- As a parent stay calm, but don’t pretend – Your child will read your anxiety. If you are anxious about the return to school, they will be too. Do your research to calm your own anxiety. Find out what steps your school is taking to keep your child safe. Most school districts have a school or district wide nurse. They are hard at work this summer working with the school and state to make sure students are returning to safe environments.
- Be patient with teachers/administrators – We don’t have all the answers, especially in this situation. This is uncharted territory for staff as well. Ask questions, reach out to your child’s teacher, but understand they might not have the answers either, and that’s okay.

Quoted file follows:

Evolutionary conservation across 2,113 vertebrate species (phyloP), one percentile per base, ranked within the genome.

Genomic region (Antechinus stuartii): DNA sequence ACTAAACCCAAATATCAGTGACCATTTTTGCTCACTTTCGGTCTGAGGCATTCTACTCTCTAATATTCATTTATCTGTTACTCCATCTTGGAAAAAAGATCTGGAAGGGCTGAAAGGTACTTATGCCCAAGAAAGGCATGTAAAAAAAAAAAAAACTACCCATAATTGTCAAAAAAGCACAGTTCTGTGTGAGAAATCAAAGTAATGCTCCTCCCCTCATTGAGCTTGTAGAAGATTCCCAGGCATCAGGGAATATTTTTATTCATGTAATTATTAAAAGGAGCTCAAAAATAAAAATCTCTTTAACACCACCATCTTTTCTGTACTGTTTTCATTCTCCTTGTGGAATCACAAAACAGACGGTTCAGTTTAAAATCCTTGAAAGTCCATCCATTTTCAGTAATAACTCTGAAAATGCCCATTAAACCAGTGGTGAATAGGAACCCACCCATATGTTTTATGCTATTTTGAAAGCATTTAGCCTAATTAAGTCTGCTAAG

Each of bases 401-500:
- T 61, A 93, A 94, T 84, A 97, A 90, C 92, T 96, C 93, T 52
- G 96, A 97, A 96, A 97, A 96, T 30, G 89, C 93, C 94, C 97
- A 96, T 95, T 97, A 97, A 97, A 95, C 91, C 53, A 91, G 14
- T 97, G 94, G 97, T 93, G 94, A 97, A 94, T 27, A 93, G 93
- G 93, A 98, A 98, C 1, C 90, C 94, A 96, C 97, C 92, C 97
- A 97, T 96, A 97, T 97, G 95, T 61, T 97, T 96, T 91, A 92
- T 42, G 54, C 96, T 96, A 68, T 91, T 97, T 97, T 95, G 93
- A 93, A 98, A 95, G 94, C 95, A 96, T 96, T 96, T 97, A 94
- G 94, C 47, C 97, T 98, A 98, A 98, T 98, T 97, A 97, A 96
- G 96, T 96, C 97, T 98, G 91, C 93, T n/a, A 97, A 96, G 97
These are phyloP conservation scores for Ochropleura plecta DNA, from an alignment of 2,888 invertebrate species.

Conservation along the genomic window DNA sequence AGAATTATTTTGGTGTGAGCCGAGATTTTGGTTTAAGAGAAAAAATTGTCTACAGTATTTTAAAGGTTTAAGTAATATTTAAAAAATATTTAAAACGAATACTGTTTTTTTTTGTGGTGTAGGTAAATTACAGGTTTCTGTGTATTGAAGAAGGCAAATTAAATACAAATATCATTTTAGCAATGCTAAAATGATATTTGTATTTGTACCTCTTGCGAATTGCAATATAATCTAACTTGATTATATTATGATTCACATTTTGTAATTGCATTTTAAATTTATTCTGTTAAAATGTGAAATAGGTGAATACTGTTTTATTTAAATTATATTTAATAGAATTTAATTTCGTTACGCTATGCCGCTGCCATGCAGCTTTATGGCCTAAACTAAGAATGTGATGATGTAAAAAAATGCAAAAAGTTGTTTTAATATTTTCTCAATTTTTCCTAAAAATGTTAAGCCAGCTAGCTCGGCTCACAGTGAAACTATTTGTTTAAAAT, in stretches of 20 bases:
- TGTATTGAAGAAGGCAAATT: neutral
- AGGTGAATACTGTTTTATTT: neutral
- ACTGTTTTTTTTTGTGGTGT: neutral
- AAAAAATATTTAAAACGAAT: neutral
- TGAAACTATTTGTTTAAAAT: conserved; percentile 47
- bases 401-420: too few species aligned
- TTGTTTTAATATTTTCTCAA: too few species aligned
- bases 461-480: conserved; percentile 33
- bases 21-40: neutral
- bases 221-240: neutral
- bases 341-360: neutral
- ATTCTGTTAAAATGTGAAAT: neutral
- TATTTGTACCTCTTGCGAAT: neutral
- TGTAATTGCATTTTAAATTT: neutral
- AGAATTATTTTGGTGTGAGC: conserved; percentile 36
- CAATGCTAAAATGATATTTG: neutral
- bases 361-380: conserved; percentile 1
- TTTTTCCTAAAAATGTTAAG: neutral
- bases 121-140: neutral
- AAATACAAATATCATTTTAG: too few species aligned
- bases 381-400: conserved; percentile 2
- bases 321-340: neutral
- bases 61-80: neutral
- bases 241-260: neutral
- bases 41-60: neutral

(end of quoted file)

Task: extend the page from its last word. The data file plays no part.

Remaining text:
- Don’t make promises to your child about what they will and won’t be able to do at school. Special classes, lunch, recess, and classroom set up may all be very different. Many administrators don’t know what the fall will look like. This school year will be different. To what degree depends on your State, County, and/or school district guidelines, which no one can predict.
I hope these wise and timely words from Alison leave you feeling prepared to navigate the waters ahead. At the end of the day, remember to extend grace to yourself, your child, and your school’s teachers/administrators. We are all in this together, and we all want the best, safest environment for our children.
Tiffany Raley, M.A.